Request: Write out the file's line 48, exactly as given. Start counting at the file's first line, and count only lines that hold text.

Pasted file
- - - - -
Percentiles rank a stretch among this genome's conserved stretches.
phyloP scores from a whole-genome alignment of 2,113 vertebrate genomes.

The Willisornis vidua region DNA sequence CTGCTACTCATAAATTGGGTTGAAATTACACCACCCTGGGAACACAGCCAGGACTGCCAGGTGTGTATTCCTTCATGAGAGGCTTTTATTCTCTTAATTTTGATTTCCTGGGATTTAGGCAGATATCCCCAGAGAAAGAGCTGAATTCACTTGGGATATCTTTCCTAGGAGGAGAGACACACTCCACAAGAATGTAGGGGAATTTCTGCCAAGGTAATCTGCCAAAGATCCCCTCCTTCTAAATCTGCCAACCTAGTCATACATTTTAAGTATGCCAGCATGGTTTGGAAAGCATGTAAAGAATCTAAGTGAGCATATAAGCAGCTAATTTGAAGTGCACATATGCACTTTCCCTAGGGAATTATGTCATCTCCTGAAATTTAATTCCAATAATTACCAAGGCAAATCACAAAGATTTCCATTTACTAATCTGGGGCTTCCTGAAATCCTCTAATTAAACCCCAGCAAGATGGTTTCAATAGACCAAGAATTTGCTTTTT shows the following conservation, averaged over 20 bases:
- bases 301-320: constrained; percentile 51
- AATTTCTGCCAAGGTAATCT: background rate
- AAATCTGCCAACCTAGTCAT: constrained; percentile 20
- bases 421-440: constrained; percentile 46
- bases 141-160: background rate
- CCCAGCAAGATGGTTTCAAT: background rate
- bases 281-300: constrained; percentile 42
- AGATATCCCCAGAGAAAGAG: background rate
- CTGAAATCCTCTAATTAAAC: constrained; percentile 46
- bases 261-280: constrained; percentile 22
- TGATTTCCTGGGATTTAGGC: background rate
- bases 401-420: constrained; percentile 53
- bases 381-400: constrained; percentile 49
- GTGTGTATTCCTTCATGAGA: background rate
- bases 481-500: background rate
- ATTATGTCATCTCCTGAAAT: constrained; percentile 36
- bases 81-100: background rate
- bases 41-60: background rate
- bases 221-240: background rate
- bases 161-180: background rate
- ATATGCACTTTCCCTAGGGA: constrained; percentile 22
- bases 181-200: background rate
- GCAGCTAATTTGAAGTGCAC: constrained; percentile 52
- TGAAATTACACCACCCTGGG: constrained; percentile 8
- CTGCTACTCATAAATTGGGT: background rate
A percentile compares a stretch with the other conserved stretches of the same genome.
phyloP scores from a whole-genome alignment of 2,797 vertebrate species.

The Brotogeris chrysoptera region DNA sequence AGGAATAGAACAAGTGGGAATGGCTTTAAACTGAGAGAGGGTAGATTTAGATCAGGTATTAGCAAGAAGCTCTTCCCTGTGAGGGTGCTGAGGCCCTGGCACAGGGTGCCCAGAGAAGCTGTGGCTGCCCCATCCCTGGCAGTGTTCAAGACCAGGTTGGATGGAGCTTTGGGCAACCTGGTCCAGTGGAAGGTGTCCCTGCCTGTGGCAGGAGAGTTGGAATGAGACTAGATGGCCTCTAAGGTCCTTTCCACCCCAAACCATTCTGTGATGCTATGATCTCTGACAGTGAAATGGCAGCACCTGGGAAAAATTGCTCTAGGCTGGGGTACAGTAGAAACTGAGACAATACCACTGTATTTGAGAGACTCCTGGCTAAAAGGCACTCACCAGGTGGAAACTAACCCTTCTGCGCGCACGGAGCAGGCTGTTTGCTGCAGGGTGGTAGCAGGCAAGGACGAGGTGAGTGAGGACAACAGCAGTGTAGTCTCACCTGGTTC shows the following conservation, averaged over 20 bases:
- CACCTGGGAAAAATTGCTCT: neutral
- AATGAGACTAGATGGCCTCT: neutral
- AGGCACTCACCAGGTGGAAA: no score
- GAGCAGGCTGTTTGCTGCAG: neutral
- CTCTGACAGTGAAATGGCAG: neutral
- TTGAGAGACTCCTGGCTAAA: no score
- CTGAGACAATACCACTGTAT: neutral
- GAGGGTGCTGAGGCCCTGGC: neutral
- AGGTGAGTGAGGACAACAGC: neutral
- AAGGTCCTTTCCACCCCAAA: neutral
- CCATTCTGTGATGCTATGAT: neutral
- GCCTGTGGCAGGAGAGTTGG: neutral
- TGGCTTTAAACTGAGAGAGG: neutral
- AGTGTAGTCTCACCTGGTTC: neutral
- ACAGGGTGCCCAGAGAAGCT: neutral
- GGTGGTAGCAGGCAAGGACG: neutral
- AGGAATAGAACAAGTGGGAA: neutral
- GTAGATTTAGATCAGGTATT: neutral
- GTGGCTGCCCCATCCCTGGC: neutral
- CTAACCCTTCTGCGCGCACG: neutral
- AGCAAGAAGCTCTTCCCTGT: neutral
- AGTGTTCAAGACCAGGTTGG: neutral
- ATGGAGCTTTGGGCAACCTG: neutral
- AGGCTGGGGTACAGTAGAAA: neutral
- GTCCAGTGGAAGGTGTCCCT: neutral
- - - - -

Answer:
- AGGAATAGAACAAGTGGGAA: neutral